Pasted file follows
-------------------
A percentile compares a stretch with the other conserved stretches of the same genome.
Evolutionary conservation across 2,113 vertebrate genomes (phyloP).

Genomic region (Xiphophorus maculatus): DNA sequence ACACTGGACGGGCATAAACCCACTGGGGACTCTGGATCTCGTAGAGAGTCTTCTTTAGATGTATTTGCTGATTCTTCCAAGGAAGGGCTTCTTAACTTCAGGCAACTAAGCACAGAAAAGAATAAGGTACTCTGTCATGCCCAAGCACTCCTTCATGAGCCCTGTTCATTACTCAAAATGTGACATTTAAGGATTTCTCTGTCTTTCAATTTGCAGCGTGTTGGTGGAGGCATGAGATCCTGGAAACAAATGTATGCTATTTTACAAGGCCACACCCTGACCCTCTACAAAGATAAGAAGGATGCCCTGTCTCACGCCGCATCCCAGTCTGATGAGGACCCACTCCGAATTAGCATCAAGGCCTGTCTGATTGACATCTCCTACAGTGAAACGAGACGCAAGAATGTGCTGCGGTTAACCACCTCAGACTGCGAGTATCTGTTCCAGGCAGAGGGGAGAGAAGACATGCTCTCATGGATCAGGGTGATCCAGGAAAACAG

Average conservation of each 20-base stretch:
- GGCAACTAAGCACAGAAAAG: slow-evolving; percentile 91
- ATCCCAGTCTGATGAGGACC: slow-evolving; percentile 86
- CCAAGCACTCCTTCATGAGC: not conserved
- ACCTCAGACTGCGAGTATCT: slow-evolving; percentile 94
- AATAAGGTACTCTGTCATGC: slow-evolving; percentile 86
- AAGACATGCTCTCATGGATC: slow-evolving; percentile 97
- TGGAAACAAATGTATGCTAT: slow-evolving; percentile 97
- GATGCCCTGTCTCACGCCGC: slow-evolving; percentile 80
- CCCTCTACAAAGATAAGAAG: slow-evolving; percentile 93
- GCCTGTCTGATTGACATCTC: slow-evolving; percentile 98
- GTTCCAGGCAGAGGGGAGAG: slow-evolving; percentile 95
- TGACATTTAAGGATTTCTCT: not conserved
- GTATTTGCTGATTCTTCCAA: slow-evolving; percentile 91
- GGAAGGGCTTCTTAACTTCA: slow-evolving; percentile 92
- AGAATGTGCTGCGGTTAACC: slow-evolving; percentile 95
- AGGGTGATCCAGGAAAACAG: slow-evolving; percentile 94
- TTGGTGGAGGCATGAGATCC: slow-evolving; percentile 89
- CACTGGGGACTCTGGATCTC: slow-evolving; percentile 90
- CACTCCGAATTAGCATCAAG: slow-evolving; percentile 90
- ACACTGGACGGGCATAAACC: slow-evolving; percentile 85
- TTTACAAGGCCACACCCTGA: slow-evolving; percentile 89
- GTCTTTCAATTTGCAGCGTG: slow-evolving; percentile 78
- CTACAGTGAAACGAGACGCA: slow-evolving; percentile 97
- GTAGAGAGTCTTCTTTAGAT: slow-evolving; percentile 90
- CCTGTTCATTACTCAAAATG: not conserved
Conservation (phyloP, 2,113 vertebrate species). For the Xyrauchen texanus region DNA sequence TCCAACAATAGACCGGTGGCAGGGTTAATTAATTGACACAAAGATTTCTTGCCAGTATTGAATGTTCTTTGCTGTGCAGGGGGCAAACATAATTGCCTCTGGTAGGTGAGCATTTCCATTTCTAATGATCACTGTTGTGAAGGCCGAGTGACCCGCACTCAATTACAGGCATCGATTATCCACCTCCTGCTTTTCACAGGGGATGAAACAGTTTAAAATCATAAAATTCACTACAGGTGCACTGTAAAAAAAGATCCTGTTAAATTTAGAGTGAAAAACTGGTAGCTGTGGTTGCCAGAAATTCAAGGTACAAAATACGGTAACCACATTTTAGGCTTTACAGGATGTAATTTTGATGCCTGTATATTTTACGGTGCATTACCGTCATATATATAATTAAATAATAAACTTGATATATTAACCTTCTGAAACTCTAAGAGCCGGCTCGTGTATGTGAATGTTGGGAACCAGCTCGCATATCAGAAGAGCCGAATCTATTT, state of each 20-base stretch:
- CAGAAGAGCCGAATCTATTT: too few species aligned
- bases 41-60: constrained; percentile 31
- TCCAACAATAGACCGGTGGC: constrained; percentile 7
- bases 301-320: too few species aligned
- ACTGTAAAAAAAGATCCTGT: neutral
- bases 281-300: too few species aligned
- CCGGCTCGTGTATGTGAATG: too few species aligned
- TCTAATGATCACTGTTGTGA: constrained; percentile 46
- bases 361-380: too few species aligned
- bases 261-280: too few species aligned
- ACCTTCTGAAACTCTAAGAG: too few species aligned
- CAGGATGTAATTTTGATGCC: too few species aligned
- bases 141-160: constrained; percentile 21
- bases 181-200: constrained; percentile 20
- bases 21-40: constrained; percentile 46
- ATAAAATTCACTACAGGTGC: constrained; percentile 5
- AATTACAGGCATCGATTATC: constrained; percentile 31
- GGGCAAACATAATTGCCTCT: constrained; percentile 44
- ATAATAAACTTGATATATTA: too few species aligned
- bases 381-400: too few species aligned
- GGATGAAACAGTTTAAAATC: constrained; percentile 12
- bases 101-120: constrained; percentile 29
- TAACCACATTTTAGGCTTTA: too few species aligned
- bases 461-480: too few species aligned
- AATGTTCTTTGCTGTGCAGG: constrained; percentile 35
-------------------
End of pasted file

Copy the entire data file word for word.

A percentile compares a stretch with the other conserved stretches of the same genome.
Evolutionary conservation across 2,113 vertebrate genomes (phyloP).

Genomic region (Xiphophorus maculatus): DNA sequence ACACTGGACGGGCATAAACCCACTGGGGACTCTGGATCTCGTAGAGAGTCTTCTTTAGATGTATTTGCTGATTCTTCCAAGGAAGGGCTTCTTAACTTCAGGCAACTAAGCACAGAAAAGAATAAGGTACTCTGTCATGCCCAAGCACTCCTTCATGAGCCCTGTTCATTACTCAAAATGTGACATTTAAGGATTTCTCTGTCTTTCAATTTGCAGCGTGTTGGTGGAGGCATGAGATCCTGGAAACAAATGTATGCTATTTTACAAGGCCACACCCTGACCCTCTACAAAGATAAGAAGGATGCCCTGTCTCACGCCGCATCCCAGTCTGATGAGGACCCACTCCGAATTAGCATCAAGGCCTGTCTGATTGACATCTCCTACAGTGAAACGAGACGCAAGAATGTGCTGCGGTTAACCACCTCAGACTGCGAGTATCTGTTCCAGGCAGAGGGGAGAGAAGACATGCTCTCATGGATCAGGGTGATCCAGGAAAACAG

Average conservation of each 20-base stretch:
- GGCAACTAAGCACAGAAAAG: slow-evolving; percentile 91
- ATCCCAGTCTGATGAGGACC: slow-evolving; percentile 86
- CCAAGCACTCCTTCATGAGC: not conserved
- ACCTCAGACTGCGAGTATCT: slow-evolving; percentile 94
- AATAAGGTACTCTGTCATGC: slow-evolving; percentile 86
- AAGACATGCTCTCATGGATC: slow-evolving; percentile 97
- TGGAAACAAATGTATGCTAT: slow-evolving; percentile 97
- GATGCCCTGTCTCACGCCGC: slow-evolving; percentile 80
- CCCTCTACAAAGATAAGAAG: slow-evolving; percentile 93
- GCCTGTCTGATTGACATCTC: slow-evolving; percentile 98
- GTTCCAGGCAGAGGGGAGAG: slow-evolving; percentile 95
- TGACATTTAAGGATTTCTCT: not conserved
- GTATTTGCTGATTCTTCCAA: slow-evolving; percentile 91
- GGAAGGGCTTCTTAACTTCA: slow-evolving; percentile 92
- AGAATGTGCTGCGGTTAACC: slow-evolving; percentile 95
- AGGGTGATCCAGGAAAACAG: slow-evolving; percentile 94
- TTGGTGGAGGCATGAGATCC: slow-evolving; percentile 89
- CACTGGGGACTCTGGATCTC: slow-evolving; percentile 90
- CACTCCGAATTAGCATCAAG: slow-evolving; percentile 90
- ACACTGGACGGGCATAAACC: slow-evolving; percentile 85
- TTTACAAGGCCACACCCTGA: slow-evolving; percentile 89
- GTCTTTCAATTTGCAGCGTG: slow-evolving; percentile 78
- CTACAGTGAAACGAGACGCA: slow-evolving; percentile 97
- GTAGAGAGTCTTCTTTAGAT: slow-evolving; percentile 90
- CCTGTTCATTACTCAAAATG: not conserved
Conservation (phyloP, 2,113 vertebrate species). For the Xyrauchen texanus region DNA sequence TCCAACAATAGACCGGTGGCAGGGTTAATTAATTGACACAAAGATTTCTTGCCAGTATTGAATGTTCTTTGCTGTGCAGGGGGCAAACATAATTGCCTCTGGTAGGTGAGCATTTCCATTTCTAATGATCACTGTTGTGAAGGCCGAGTGACCCGCACTCAATTACAGGCATCGATTATCCACCTCCTGCTTTTCACAGGGGATGAAACAGTTTAAAATCATAAAATTCACTACAGGTGCACTGTAAAAAAAGATCCTGTTAAATTTAGAGTGAAAAACTGGTAGCTGTGGTTGCCAGAAATTCAAGGTACAAAATACGGTAACCACATTTTAGGCTTTACAGGATGTAATTTTGATGCCTGTATATTTTACGGTGCATTACCGTCATATATATAATTAAATAATAAACTTGATATATTAACCTTCTGAAACTCTAAGAGCCGGCTCGTGTATGTGAATGTTGGGAACCAGCTCGCATATCAGAAGAGCCGAATCTATTT, state of each 20-base stretch:
- CAGAAGAGCCGAATCTATTT: too few species aligned
- bases 41-60: constrained; percentile 31
- TCCAACAATAGACCGGTGGC: constrained; percentile 7
- bases 301-320: too few species aligned
- ACTGTAAAAAAAGATCCTGT: neutral
- bases 281-300: too few species aligned
- CCGGCTCGTGTATGTGAATG: too few species aligned
- TCTAATGATCACTGTTGTGA: constrained; percentile 46
- bases 361-380: too few species aligned
- bases 261-280: too few species aligned
- ACCTTCTGAAACTCTAAGAG: too few species aligned
- CAGGATGTAATTTTGATGCC: too few species aligned
- bases 141-160: constrained; percentile 21
- bases 181-200: constrained; percentile 20
- bases 21-40: constrained; percentile 46
- ATAAAATTCACTACAGGTGC: constrained; percentile 5
- AATTACAGGCATCGATTATC: constrained; percentile 31
- GGGCAAACATAATTGCCTCT: constrained; percentile 44
- ATAATAAACTTGATATATTA: too few species aligned
- bases 381-400: too few species aligned
- GGATGAAACAGTTTAAAATC: constrained; percentile 12
- bases 101-120: constrained; percentile 29
- TAACCACATTTTAGGCTTTA: too few species aligned
- bases 461-480: too few species aligned
- AATGTTCTTTGCTGTGCAGG: constrained; percentile 35